Remembering Roy Smith

By John D. Pierce

WINSTON-SALEM, N.C. — Family and friends gathered at the First Baptist Church on Fifth Street here Saturday (Oct. 27) to celebrate the long and love-filled life of Roy J. Smith, known for his exceptional leadership skills, pastoral passion and (as his pastor Emily Hull McGee noted) “a laughter that made your heart sing.”

Speaking of singing, Ed Beddingfield, who played guitar and sang with Roy at his bedside just two days before his death, invited those in attendance to sing along to a medley of “Precious Memories,” “I’ll Fly Away,” “Softly and Tenderly” and “Angel Band.”

Roy’s daughter Ginger Smith Graves, on behalf of her two brothers as well, told of growing up “with so much laughter and joy.” She spoke of her dad’s deep commitments to her mother, Doris, for 53 years of marriage and to longtime family friend, Charlotte Cook Smith, who was his beloved wife for his last 14 years of life.

Professionally, Roy is best remembered as an effective and respected leader among North Carolina Baptists, including through divisive and challenging times. Yet it was never bitterness, but rather his warm spirit and contagious laughter that marked his life.

David Hughes, retired pastor of the Winston-Salem congregation, noted that most descriptions of effective leaders leave out having love for people. But he said of Roy: “Leaders don’t just lead people, they love them… Love was at the core of this person.”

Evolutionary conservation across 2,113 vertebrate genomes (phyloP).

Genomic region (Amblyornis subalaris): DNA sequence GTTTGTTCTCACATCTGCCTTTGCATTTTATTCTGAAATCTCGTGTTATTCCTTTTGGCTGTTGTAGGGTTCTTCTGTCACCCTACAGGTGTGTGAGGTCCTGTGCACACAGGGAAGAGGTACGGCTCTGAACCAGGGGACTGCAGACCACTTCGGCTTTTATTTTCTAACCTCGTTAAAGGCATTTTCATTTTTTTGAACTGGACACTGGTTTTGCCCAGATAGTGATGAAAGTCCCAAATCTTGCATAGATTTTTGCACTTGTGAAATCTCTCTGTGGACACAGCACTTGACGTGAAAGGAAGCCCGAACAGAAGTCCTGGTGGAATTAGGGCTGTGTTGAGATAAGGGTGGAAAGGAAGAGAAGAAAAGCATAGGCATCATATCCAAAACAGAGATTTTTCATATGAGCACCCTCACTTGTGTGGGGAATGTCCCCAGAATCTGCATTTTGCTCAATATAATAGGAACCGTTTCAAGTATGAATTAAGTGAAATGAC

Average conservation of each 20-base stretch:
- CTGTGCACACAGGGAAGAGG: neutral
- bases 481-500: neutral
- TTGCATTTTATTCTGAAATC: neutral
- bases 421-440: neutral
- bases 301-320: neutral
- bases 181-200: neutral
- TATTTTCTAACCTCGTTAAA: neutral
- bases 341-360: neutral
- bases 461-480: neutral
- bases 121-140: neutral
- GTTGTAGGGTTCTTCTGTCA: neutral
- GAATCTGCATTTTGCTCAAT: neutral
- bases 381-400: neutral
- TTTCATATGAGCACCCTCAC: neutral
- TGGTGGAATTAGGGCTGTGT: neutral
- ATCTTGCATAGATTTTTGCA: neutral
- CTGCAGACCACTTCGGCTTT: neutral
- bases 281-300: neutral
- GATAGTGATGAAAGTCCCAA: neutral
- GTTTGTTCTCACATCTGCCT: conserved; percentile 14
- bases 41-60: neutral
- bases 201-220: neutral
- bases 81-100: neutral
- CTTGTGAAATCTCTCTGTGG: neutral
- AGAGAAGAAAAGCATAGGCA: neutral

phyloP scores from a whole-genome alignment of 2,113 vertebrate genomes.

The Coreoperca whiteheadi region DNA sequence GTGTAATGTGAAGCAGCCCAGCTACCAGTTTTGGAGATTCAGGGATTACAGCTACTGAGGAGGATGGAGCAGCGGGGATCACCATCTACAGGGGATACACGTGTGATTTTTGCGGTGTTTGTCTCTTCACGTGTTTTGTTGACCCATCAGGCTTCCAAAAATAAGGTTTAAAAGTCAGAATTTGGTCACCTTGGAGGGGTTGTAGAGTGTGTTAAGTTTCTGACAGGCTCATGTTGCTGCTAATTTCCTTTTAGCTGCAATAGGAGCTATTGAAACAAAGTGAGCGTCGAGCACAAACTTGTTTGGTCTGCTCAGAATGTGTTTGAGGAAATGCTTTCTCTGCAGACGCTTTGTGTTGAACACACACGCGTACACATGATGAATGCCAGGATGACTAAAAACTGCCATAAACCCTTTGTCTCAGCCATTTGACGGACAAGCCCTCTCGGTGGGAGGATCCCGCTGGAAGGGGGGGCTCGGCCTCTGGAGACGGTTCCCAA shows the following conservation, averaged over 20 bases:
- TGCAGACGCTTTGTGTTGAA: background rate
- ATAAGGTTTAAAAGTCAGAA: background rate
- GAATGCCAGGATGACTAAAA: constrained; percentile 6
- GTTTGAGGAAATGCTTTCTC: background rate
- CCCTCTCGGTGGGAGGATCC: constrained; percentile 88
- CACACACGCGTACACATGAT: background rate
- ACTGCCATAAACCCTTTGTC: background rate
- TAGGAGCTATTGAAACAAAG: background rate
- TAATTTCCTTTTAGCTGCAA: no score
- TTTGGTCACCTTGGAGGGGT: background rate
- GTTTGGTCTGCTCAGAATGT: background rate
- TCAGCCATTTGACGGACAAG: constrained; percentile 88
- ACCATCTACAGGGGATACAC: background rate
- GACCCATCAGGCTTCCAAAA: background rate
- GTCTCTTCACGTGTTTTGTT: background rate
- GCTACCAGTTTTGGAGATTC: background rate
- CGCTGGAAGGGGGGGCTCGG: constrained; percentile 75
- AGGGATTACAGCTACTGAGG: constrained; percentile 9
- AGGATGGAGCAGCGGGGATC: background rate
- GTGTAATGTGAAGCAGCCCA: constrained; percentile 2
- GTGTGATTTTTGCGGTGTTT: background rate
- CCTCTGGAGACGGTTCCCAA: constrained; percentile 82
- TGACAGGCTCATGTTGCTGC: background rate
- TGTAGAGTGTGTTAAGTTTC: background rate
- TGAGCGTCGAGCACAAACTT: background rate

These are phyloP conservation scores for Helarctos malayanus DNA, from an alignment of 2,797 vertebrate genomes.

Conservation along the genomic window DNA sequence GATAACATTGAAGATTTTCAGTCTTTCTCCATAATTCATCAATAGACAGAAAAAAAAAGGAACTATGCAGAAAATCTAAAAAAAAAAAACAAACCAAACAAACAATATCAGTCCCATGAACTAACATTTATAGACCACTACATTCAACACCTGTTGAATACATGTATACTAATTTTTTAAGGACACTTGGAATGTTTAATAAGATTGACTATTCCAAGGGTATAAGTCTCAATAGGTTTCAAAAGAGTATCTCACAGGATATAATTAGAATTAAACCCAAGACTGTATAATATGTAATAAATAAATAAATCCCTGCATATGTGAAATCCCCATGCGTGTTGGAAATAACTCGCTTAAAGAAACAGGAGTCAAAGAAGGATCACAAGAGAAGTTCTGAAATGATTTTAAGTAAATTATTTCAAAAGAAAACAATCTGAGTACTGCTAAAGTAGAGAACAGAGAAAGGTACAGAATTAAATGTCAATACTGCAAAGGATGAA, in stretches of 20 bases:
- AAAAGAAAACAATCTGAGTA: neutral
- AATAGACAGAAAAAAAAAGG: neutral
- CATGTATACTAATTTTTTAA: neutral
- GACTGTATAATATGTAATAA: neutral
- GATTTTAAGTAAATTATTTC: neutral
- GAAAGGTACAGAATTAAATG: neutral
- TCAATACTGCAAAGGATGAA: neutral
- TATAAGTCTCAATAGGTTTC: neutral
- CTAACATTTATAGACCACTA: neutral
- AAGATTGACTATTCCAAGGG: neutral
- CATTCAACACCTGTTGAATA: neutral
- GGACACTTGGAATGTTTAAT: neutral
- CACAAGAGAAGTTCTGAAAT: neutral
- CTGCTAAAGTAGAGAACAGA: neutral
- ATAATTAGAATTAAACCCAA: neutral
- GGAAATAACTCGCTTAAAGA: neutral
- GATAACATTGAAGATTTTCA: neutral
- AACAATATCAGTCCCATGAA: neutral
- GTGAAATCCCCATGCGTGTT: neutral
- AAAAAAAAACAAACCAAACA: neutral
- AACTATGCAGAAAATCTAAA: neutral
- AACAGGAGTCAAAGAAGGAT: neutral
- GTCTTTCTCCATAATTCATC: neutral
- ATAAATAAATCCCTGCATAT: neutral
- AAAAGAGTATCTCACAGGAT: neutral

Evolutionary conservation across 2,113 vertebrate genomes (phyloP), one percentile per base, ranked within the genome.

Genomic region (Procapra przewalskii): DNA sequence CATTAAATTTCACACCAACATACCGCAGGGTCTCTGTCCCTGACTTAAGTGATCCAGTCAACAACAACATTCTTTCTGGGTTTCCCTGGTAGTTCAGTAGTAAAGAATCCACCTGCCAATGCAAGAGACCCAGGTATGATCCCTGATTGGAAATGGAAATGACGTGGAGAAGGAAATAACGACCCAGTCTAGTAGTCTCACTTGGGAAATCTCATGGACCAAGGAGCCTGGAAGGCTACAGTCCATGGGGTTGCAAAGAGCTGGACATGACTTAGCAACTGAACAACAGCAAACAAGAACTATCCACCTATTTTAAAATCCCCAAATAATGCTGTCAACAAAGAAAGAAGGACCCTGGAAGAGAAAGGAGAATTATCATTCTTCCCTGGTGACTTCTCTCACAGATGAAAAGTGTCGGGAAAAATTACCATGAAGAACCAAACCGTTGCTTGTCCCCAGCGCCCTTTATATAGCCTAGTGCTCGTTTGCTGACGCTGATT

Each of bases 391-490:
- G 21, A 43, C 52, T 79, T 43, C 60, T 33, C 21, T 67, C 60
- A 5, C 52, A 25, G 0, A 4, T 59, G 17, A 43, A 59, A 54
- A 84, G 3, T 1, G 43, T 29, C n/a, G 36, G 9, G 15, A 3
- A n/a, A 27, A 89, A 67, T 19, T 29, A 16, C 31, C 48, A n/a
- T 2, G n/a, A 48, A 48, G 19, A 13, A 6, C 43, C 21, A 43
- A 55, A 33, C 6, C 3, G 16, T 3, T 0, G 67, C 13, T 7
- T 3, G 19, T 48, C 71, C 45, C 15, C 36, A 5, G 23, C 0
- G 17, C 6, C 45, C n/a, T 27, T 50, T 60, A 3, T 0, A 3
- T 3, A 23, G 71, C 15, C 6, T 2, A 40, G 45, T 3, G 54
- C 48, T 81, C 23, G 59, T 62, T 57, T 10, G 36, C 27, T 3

Mike Queen, retired pastor of First Baptist Church of Wilmington, N.C., echoed that affirmation: “He just loved people and they loved him.”

Mike recalled asking Roy if he’d preached in every Baptist church in North Carolina. “No,” Roy responded, “but I’ve preached in more of them than anyone else.”

Roy was also invited to numerous church and community gatherings to bring along his guitar where he’d sing classic gospel and country tunes — with a preference for Johnny Cash. And Charlotte would carry the June Carter Cash parts.

Their late-in-life romance was the subject of a feature story I wrote in 2011 titled, “Red Carnations: A Love Story for the Ages.” After grieving the deaths of their spouses, Roy — who’d convinced a reluctant Charlotte to have lunch with him — brought two shades of carnations.

“The white carnations represent the past, and we can’t do anything about that,” he said to Charlotte. “But the red carnations represent joy and happiness, and that there can be a good future.”

Their romance had friends accusing them of acting like teenagers. And Roy’s proposal was in the form of an original song.

My visiting in the home of Charlotte — a wise advisor and Nurturing Faith director — and Roy was always a treat. We talked about whatever was happening in the news — especially the parts that impacted our shared passions for freedom, truth and justice.

We always had a grand time. However, I would kid Roy that he was mostly glad to see me because Charlotte would serve Lexington barbecue rather than make him eat “rabbit food.”

Being a fan of classic country music myself, the conversation often moved quickly to Cash, Haggard and Jones and some bluegrass favorites. We’d end up in the den with Roy holding a guitar.

Faithful supporters of our publishing mission, Charlotte and Roy have provided an annual gift that supports Nurturing Faith’s engagement with global Christians, including contributing writer Tony Cartledge’s participation in and writings about Baptist World Alliance.

Some services of remembrance just hit the mark more than others. This was such an occasion for a man who packed much good into a single life and left a legacy of love, leadership and laughter.

Singing “Softly and Tenderly” along with Ed Beddingfield and his guitar last Saturday in the ornate sanctuary in downtown Winston-Salem, the words “Coming home, coming home” rang true.

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